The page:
Airware recently announced the first two investments for its newly established Commercial Drone Fund: Redbird, a cloud data analysis company operating out of Paris, France, and Sky-Futures, a London-based leader in oil and gas data capture and commercial drone analysis. The fund was created in order to provide support for businesses that are developing technologies that are critical to scaling the use of commercial drones across a multitude of applications.
Structured like a VC fund, the Commercial Drone Fund will make investments ranging from $250,000 to $1M in early-stage companies in the commercial sector. Airware is specifically targeting five key subsectors: sensor hardware, cloud-based aerial data analysis tools, drone-based services, software applications, and complete solutions for certain industries.
According to Jonathan Dewey, CEO of Airware, “While the commercial drone industry is evolving rapidly, we still see gaps in the ecosystem. The Commercial Drone Fund will identify and boost the rising stars that are advancing important drone-related initiatives, such as powerful new sensors, intelligent analytics, or innovative field services.” Dewey serves as the fund’s General Partner and hopes to provide a platform for entrepreneurs to obtain the funds they need to see their vision take flight—literally. “I know how hard it is to raise early money in a new space and I want to help other entrepreneurs get further faster.”
To guide its investment decisions, Airware has developed three criteria that it will use to evaluate each potential opportunity. First, the product or service must be differentiated, and show the ability to help solve complex challenges that businesses face when scaling drone use for commercial functions. Second, the product or service must have a strong leadership team behind it that shows unique expertise, knowledge, and experience to deliver on the promise of their vision. Last, the company must have working prototypes, or initial customers using or testing the product or service. It appears that RedBird and Sky-Futures have passed the test.
RedBird has branded itself as offering global solutions to resource optimization, performance improvement, and operations security through its data acquisition and analysis software. Essentially, RedBird equips customers with a complete fleet of drones at their disposal. The company has developed a range of products that are capable of combining different UAVs, sensors, and data processing chains. RedBird drones and software are used in a variety of contexts, including pest and disease monitoring in agriculture production.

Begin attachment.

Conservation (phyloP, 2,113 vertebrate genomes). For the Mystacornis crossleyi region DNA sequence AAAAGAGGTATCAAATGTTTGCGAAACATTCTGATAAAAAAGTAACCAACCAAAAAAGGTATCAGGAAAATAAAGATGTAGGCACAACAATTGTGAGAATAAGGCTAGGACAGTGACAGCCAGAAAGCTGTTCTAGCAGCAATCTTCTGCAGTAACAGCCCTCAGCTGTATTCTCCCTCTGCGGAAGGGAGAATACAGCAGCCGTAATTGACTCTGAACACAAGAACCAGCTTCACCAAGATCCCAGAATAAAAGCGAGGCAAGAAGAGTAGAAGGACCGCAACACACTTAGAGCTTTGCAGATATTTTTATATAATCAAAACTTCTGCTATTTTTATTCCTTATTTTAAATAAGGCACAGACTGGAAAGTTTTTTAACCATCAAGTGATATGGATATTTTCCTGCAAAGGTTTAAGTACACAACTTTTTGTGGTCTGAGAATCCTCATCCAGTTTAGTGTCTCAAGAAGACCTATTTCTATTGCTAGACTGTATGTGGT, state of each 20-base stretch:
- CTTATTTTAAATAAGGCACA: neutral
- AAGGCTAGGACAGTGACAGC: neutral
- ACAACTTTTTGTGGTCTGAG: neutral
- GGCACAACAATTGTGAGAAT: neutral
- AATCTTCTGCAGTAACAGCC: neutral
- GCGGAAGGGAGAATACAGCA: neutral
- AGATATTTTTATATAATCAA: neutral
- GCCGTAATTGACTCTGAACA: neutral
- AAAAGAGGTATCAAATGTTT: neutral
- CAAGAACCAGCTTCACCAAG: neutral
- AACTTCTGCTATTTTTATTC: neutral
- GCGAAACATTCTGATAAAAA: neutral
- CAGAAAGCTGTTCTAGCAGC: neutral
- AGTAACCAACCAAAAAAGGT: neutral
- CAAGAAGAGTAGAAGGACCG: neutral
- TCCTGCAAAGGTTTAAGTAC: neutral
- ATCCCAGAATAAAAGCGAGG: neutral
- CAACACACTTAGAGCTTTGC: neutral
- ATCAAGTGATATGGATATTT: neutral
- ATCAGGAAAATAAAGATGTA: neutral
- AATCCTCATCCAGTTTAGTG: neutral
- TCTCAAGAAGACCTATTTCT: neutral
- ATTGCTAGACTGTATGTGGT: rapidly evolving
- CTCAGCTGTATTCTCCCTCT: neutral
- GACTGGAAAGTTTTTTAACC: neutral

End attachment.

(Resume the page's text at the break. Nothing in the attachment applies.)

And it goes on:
Sky-Futures’ goal is to provide safe, cost effective, and experienced UAV inspection services to the oil and gas industries, including HD video, thermal imagery, offshore and onshore inspections, and technical inspection reports. According to case studies published by the company, Sky-Futures’ technologies have saved one company over 90 percent in offshore structural inspection costs, prevented an unscheduled shutdown in an offshore Malaysian operation, and saved one Egyptian oil and gas producer $4M in inspection costs. Including Airwave’s recent investment, Sky-Futures has secured over $4M in funding to date.
RedBird and Sky-Futures will receive more than just capital from the Commercial Drone Fund. Airwave teams with each startup to help grow the business and provides access to its ecosystem of investors, innovators, researchers, and industry professionals. Dewey, for example, has spent over ten years in the drone space through academia at MIT, industry at Boeing, and through founding Airware.
Airware formed around 2011 after its founders identified a substantial gap in the market for unmanned aerial vehicles (UAVs), or drones. Military autopilots were deemed too inflexible and pricey hobbyist projects were not safe or reliable enough for commercial usages. As Airwave saw it, the industry needed more than just an autopilot. Using its comprehensive team of multi-talented hardware and software engineers, Airware offers businesses a safe, easy-to-use operating system for commercial drones. Its products and services allow businesses to manage a variety of aircraft and to integrate aerial data into design, engineering, asset management, and decision workflows.
Over the past few years, Airware has secured a number of its own investments from key venture capital firms, including a $25M Series B investment from Kleiner Perkins, Andreessen Horowitz, and First Round Ventures in July 2014, and an undisclosed investment from Intel Capital in April 2015. Serving as Intel’s investment arm, Intel Capital made its investment on the heels of Airware’s release of its highly publicized drone operating system, AIP.
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